Confusion clouds HST referendum

As the campaign for voters’ hearts and minds in the provincial HST referendum reaches its final stage, most of us seem to have heavy hearts. And according to a recent Angus Reid poll, some of us have such clouded minds we’re not even clear on what the basic question means any more.

As the campaign for voters’ hearts and minds in the provincial HST referendum reaches its final stage, most of us seem to have heavy hearts. And according to a recent Angus Reid poll, some of us have such clouded minds we’re not even clear on what the basic question means any more.

It can’t be doubted that some of the confusion comes from a chorus of raised voices — not to mention stick figures — who accost us daily.

Do we trust Fight HST organizers Bill Vander Zalm and Chris Delaney? Do we believe their claim that going back to the GST/PST will help balance the budget sooner, as well as save taxpayers $2 billion? Do we believe the NDP’s claim that going back to the GST/PST will help balance the budget sooner, as well as save taxpayers $2 billion?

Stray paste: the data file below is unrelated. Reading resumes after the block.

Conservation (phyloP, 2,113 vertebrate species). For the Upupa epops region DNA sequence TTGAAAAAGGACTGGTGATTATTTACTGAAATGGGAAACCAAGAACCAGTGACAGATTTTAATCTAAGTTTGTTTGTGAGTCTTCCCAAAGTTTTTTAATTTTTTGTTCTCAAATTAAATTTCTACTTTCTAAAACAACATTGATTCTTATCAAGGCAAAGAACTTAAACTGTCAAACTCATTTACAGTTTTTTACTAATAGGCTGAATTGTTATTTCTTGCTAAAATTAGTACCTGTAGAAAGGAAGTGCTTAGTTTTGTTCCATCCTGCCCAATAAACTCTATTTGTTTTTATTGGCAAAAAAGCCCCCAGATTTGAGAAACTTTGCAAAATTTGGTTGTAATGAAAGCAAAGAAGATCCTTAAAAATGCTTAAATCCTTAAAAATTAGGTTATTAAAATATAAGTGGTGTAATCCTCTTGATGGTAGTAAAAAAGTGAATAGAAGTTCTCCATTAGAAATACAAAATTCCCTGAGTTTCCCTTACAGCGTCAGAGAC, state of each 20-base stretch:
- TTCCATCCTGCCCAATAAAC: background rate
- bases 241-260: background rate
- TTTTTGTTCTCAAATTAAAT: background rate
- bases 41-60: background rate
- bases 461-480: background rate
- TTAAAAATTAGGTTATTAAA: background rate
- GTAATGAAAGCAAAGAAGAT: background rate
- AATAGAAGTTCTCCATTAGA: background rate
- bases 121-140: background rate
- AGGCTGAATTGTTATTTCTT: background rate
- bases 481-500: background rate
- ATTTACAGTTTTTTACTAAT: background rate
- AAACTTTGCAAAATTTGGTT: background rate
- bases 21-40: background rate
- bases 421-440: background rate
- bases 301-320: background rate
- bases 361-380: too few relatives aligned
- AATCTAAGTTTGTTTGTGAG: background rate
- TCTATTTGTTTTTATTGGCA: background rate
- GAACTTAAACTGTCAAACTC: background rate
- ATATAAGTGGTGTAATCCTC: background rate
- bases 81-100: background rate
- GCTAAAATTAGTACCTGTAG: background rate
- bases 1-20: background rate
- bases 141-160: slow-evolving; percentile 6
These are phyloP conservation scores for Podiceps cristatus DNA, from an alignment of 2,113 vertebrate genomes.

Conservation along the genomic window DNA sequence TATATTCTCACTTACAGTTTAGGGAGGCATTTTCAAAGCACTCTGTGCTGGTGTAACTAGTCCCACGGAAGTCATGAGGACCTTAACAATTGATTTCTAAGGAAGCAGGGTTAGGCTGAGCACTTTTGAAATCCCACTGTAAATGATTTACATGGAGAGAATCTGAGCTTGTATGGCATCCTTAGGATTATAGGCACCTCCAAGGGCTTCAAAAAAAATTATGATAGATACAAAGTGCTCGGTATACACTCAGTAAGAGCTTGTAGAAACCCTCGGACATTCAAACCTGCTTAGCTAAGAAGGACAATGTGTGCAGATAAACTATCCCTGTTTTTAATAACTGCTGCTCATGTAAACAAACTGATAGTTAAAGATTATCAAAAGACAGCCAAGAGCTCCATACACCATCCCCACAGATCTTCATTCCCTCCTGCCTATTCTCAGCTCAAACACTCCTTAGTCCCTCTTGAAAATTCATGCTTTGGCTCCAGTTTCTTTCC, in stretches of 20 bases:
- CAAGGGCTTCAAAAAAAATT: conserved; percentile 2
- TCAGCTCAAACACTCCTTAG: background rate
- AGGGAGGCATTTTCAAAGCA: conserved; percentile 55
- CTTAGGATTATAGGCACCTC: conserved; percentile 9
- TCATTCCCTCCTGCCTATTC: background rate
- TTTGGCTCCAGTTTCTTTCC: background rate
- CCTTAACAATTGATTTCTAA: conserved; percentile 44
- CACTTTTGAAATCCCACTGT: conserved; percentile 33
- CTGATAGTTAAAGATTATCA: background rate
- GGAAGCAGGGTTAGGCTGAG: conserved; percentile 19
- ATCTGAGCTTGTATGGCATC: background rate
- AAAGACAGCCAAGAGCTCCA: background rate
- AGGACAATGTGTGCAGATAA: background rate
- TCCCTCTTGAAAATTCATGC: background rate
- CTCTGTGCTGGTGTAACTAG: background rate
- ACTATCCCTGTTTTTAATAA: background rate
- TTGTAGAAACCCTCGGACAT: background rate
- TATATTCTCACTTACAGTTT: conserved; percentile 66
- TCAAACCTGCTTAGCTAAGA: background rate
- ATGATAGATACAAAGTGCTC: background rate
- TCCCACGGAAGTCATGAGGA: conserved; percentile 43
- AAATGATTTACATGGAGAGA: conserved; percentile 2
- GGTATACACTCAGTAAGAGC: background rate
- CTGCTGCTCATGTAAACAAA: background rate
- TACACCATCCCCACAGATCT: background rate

Finance Minister Kevin Falcon has attacked NDP leader Adrian Dix for faulty math, saying the 10 per cent HST rate promised by the Liberals by 2014 is clearly less than the 12 per cent GST/PST rate championed by Dix. Falcon also wonders where the money will come from to “fix the $3 billion hole extinguishing the HST would create?” — possibly forgetting that, for taxpayers, this begs the question of who actually dug the hole.

In the current believability stakes, the BC Liberals come off about as popular as a teen who — not content with taking the family car without permission and wrapping it around a tree — now presents us with the repair bill and a sanctimonious lecture on vehicle maintenance.

Should we believe advertiser-conscious media pundits — who say that what’s good for business is good for the rest of us? While businesses may be getting a break with the HST, how many have actually passed savings on to the public? They can’t survive on tax breaks alone — the key to business success must be consumers with enough disposable income to buy their goods.

The average taxpayer might be forgiven for wondering if someone will give us a straightforward — and honest — answer.

—  Peace Arch News